Back from a road trip this past week. Twelve days ago we traveled to Ithaca, NY to celebrate my son-in-law's graduation from Cornell University, Returned by winding our way through New York’s Finger Lakes Region. Paused at Gettysburg, Pennsylvania, then celebrated with lovely new friends at the art opening at Wilkes Art Gallery last Friday in North Wilkesboro, North Carolina.
Watching the scenes outside our car window I experienced a physicality of memory, like another person sat close and prodded with faint hands. I spent many hours looking outside a car window when we traveled as a child to visit grandparents in the Southern Tier of New York. Every flat to rolling hill with a derelict or well-tended farmhouse called out to my heart; remember this, remember this? The fragrant lilac transported me back to those homes buttressed by huge bushes laden with purple and white blossoms.
My childhood home nestled between urban and agricultural in Downingtown, Pennsylvania. Traveling an hour east would land us in Philadelphia; motoring an hour west brought us close to Lancaster, populated by Mennonite and Amish farmers. The hillsides of Chester County PA form the bedrock of my visual memory bank. The meadows that housed foxhounds & horses and cows surrounded our home and occasionally all three would escape the fenced-in pastures into our front yard. The perfumed locust blossom hanging low over our heads reminded me how I traipsed through woods, avoided poison ivy, and checked on early ripening berries or gathered handfuls of daisies to adorn the supper table.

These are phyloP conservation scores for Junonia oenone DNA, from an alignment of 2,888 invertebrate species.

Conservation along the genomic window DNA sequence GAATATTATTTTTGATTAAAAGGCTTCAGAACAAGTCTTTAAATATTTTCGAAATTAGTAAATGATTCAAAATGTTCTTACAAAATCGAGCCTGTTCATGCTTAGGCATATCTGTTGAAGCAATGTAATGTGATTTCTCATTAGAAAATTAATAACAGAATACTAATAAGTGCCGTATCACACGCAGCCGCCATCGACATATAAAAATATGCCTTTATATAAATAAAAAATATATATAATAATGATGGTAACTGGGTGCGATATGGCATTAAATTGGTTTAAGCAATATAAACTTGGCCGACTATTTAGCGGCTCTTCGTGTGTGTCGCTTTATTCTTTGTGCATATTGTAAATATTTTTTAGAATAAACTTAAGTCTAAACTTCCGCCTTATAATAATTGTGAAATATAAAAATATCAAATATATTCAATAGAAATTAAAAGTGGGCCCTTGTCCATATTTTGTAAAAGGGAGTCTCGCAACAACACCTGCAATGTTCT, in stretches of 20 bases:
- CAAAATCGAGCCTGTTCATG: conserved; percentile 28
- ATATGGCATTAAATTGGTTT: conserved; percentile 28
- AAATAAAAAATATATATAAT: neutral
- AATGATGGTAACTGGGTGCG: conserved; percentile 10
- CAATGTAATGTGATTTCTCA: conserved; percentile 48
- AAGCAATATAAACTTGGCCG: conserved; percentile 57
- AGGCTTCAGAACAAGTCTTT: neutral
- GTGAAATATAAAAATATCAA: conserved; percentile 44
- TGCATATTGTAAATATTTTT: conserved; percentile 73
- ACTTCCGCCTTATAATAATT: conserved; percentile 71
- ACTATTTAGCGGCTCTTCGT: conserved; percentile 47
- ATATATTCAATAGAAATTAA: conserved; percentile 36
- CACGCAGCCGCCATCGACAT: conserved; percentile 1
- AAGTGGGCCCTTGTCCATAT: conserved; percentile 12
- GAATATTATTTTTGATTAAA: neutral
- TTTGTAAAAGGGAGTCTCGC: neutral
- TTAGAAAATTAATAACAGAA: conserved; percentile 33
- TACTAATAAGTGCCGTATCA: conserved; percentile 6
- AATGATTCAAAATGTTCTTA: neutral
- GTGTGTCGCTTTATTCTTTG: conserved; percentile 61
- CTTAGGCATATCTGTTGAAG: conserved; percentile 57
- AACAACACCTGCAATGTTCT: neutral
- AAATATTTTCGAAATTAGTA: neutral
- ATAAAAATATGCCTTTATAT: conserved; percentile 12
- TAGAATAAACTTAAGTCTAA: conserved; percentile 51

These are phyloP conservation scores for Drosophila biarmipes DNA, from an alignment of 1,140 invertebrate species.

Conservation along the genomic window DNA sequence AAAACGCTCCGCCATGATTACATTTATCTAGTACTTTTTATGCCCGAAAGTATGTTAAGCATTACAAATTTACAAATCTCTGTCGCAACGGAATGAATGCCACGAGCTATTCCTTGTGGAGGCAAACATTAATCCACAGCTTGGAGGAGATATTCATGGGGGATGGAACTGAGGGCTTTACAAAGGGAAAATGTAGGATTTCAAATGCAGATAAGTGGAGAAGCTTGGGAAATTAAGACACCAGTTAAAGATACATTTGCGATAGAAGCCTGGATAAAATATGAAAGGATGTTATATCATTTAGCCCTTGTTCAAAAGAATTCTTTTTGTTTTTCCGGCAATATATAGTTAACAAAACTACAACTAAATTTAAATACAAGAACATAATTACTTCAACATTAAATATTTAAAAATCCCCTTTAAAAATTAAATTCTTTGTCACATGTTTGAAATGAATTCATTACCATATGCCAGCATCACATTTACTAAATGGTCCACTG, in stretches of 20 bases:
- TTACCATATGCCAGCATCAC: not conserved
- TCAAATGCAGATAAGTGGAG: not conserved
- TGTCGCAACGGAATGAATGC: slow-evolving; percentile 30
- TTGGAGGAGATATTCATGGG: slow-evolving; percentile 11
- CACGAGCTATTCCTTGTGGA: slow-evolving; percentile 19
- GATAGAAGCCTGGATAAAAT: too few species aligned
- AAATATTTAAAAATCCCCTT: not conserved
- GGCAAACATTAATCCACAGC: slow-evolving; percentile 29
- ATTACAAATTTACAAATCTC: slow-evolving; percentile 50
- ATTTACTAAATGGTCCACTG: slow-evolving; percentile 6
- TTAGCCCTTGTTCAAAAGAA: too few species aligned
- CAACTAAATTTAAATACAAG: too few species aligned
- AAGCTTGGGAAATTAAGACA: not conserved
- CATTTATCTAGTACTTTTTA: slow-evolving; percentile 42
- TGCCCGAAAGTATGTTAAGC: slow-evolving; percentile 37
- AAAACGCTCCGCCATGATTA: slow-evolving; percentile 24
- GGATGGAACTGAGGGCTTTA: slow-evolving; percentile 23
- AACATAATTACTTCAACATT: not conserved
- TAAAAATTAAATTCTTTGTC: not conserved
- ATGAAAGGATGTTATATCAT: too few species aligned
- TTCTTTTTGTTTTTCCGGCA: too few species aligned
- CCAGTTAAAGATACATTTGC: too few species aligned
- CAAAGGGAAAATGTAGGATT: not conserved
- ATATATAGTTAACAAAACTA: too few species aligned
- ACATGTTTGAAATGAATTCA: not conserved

This immersive memory of the outdoors informs my painting and collage work. The experience of seeing is only one part of the painting process. Equally informative is the smell, the taste, and memory of how it feels to be outside in the garden, in the woods, or on the porch at grandma’s house. I hope the work evokes in the viewer or the collector a bit of that same joy, surprise, or humor that I both remember and continue to experience in the out-of-doors. Looking forward to jumping back into the studio this week refreshed by a physicality of memory.